WASHINGTON, D.C. – Critics of the concept of equality for women claim that the gender wage gap is a myth.
“Not so,” says the U.S. Census Bureau.
The most recent findings of the Census’ American Community Survey (ACS) confirmed a disparity of pay at both national and state levels between men and women ages 16 and older for similar work on a full-time, year-round basis.
“This research found the wage gap both within and across occupations,” according to Megan Wisniewski, a survey statistician in the federal agency’s Social, Economic and Housing Statistics Division. “That study focused on the wage gap by sex for each state’s top occupation and the difference in earnings for the top occupations by sex.”
At national level, the median earnings for civilians that worked full-time, year-round in the past 12 months was $53,544 for men and $43,394 for women, a gap of more than $10,000 for similar work.
Wage gaps of similar size – or worse – can be found in many states, with the lone exception of the territory of Puerto Rico.
Wisniewski explains that Puerto Rico has the lowest median income of any U.S. state, territory or possession. But at least on that island the wage gap is reversed. The median income for women working there is $23,478 compared to $22,804 for men.
Here in Utah, the gender wage gap is $17,303, thanks to a median income of $57,247 for men compared to $39,944 for women.
Bad as that sounds, Wisniewski notes that the wage gap in Wyoming exceeds $20,000, with median male earnings there of $59,196 compared to female earnings of $37,520.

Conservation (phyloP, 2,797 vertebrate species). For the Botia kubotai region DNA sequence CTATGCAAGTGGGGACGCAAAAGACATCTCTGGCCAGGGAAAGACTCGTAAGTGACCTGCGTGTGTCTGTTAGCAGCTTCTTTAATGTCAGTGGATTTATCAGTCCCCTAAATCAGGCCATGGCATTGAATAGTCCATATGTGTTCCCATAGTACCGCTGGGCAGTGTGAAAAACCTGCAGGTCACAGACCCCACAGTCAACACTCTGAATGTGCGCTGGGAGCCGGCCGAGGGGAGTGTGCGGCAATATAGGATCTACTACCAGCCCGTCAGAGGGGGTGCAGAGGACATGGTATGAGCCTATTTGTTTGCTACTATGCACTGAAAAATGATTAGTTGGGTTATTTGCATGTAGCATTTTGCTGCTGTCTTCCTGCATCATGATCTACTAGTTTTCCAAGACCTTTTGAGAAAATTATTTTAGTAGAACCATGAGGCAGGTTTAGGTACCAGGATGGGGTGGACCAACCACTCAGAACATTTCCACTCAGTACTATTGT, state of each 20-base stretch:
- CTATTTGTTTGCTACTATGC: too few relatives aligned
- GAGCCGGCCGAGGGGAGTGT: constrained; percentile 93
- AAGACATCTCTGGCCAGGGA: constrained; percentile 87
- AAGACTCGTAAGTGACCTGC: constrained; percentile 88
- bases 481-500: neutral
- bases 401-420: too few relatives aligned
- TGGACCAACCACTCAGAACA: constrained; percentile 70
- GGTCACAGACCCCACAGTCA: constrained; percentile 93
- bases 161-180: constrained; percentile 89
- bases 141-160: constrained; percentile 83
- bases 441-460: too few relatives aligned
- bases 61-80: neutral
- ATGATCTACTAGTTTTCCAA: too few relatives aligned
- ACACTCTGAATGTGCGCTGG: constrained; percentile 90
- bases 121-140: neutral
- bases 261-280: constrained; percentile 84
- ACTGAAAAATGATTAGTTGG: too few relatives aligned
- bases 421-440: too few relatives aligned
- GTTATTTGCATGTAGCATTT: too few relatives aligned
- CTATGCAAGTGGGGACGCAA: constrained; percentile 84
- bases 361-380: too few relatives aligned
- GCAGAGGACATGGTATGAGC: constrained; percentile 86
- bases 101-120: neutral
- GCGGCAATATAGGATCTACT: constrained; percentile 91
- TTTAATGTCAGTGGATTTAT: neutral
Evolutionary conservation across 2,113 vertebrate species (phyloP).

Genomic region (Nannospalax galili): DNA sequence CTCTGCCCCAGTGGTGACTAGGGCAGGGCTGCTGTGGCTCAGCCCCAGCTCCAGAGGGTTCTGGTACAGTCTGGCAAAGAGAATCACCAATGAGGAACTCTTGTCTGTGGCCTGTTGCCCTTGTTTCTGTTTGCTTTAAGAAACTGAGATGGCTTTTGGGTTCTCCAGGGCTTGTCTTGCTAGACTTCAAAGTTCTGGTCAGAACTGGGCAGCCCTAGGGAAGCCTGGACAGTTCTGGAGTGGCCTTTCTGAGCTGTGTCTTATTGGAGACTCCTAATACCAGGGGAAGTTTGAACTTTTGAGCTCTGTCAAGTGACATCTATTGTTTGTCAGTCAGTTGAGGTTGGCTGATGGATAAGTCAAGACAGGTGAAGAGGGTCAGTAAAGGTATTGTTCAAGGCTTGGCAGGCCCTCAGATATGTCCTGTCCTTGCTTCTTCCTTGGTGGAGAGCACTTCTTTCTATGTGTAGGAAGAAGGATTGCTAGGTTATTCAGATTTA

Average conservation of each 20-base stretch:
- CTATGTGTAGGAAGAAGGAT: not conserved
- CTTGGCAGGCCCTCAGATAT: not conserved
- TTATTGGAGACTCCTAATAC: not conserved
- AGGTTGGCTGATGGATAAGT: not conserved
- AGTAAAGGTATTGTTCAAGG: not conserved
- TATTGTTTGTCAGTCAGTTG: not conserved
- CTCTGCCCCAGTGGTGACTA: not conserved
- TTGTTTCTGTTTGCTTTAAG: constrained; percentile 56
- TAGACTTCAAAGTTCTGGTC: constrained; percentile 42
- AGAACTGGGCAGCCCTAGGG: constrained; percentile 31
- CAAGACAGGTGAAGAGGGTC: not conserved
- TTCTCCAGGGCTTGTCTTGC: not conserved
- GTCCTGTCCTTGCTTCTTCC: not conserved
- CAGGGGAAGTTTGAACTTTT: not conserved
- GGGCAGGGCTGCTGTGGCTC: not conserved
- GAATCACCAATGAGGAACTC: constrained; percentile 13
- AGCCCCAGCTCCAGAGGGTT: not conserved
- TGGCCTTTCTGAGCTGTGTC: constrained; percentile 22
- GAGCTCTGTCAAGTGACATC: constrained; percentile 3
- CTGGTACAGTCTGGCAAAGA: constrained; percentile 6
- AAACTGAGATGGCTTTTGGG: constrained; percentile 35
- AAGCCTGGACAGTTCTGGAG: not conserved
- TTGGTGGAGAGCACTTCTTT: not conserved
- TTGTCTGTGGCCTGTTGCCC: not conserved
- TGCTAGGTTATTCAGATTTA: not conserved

In the District of Columbia, where the federal government is the largest single employer, the wage gap is $16,032, based on median male earnings of $88,992 and female earnings of $72,920.
Census analysts advise that there are a multitude of factors that may contribute to earning differences between men and women. They include age, number of hours worked, presence of children and education among others.
The types of jobs that women and men hold, plus the earning differences between those jobs, all contribute to gaps in overall earnings.
The jobs for men focused on in the ACS study included drivers, sales workers, managers and first-line supervisors of workers. The top occupations for women in the study were teachers, nurses, secretaries and administrative assistants.
An interact map illustrating the by-state wage gaps in the United State can be accessed at https://www.census.gov/library/stories/2022/03/what-is-the-gender-wage-gap-in-your-state.html?utm_campaign=20220301msacos1ccstors&utm_medium=email&utm_source=govdelivery